Let's plot now the critical stress as a function of the effective slenderness lambda. The critical stress is capped by the yield strength of the material. Meaning that for any given steel strength, there will be a value of the slenderness below which buckling will not occur. Euler formulation indicates that as the axial load reaches its critical value, buckling will occur suddenly. However, because of structural imperfections, there is a transition between the elastic buckling stress and the squash load. As a result, in real life there will be a smooth transition between the elastic buckling curve and the yield limit states.

Now that you understand Euler Buckling Theory, let's use this to analyze the buckling capacity of slender metal columns.

Have a set of testing specimens manufactured from one inch by a quarter inch aluminum bar cut to lengths ranging from eight inches to 72 inches. Machine both ends of each specimen to a radius of 1/8 of an inch. Measure the dimensions, length, width, and thickness, of each specimen to the nearest 0.02 inches.

Manufacture a testing fixture for the specimens from two small blocks of steel approximately two inches on a side. Machine a very smooth, half-inch circular groove along one side to mate with the specimens. On the sides opposite the groove, an insert should be provided for fixing to the universal testing machine. Before you begin testing, familiarize yourself with the machine and all safety procedures. Insert the steel blocks into the testing machine with a specimen and ensure that everything is carefully aligned to eliminate eccentricities.

In the test software, set the machine to deflection control and have both load and axial deformations recorded. Program the machine to slowly apply to deformation of up to 0.2 inches and then begin the test. This limit can be varied with specimen length, but the test should be stopped when the load has stabilized or before it drops more than 20% from the maximum capacity.

When the test is complete, record the maximum load reached for this specimen. Then reset the machine and repeat the testing procedure for the remaining specimens. After all of the specimens have been tested, you are ready to look at the results.

First, calculate the slenderness parameter lambda, and then using Euler's formula, calculate the buckling stress for each specimen. Next, use the material strength to calculate the characteristic slenderness below which buckling will not occur.

Plot the ratio between the buckling stress and the material strength as a function of the slenderness ratio. On the same graph, also plot for all specimens the measured buckling load normalized with the material strength. Now compare the measured values with the calculated values.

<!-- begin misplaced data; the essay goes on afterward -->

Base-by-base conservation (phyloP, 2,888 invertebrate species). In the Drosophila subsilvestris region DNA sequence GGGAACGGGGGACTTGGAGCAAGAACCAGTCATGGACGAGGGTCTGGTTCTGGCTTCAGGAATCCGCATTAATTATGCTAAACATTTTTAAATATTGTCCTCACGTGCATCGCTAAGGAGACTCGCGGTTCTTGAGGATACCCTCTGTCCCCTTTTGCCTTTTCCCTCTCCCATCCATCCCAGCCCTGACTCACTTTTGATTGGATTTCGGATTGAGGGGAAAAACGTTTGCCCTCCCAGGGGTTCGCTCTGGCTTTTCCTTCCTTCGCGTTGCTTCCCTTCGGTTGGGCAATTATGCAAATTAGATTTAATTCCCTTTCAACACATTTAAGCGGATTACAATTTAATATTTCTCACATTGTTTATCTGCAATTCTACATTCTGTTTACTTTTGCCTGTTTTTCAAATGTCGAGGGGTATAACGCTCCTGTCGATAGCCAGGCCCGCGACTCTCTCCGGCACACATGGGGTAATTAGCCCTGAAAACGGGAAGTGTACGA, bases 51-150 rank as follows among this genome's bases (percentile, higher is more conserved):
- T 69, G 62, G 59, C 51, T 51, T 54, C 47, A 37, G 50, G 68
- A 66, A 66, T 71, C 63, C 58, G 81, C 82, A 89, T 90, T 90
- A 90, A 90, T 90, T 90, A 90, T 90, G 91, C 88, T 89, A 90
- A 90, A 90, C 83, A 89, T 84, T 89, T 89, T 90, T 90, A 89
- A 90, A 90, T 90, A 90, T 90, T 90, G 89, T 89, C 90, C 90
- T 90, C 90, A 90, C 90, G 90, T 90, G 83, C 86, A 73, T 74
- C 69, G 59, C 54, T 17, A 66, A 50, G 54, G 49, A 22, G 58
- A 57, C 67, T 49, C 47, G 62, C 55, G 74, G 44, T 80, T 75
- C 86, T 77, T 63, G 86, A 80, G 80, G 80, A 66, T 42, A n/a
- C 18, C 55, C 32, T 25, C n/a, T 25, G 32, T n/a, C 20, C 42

The experimental results show two distinct regions. When the columns are relatively long, the data follow the Euler buckling curve. As the columns begin to get shorter, the critical load begins to approach the strength of the material. At this point, the behavior shifts from a purely elastic one to a partial inelastic one that approaches asymptotically the squash load of the column.

The importance of buckling is well-recognized in the construction industry where the design of steel structures is predicated on a good grasp of buckling issues.

Economy and design requires that the volume of material be minimized while also preventing buckling instabilities. In bridge structures, this is achieved by the widespread use of W-shaped members, and by adding stiffeners in the bridge plate girders to reduce the buckling lengths in plates.

A structural system is said to be imperfection sensitive if its load carrying capacity is substantially less than that of the perfect system. While columns are imperfection insensitive, spheres and cylinders are sensitive to imperfections and, as a result, much care must be given during construction of shells; for example, domes, cooling towers, and storage tanks, and other such structures to obtain the correct geometry.

You have just watched JoVE's introduction to buckling of steel columns. You should now understand how to apply Euler's Theory of Buckling to determine the buckling capacity of slender metal members.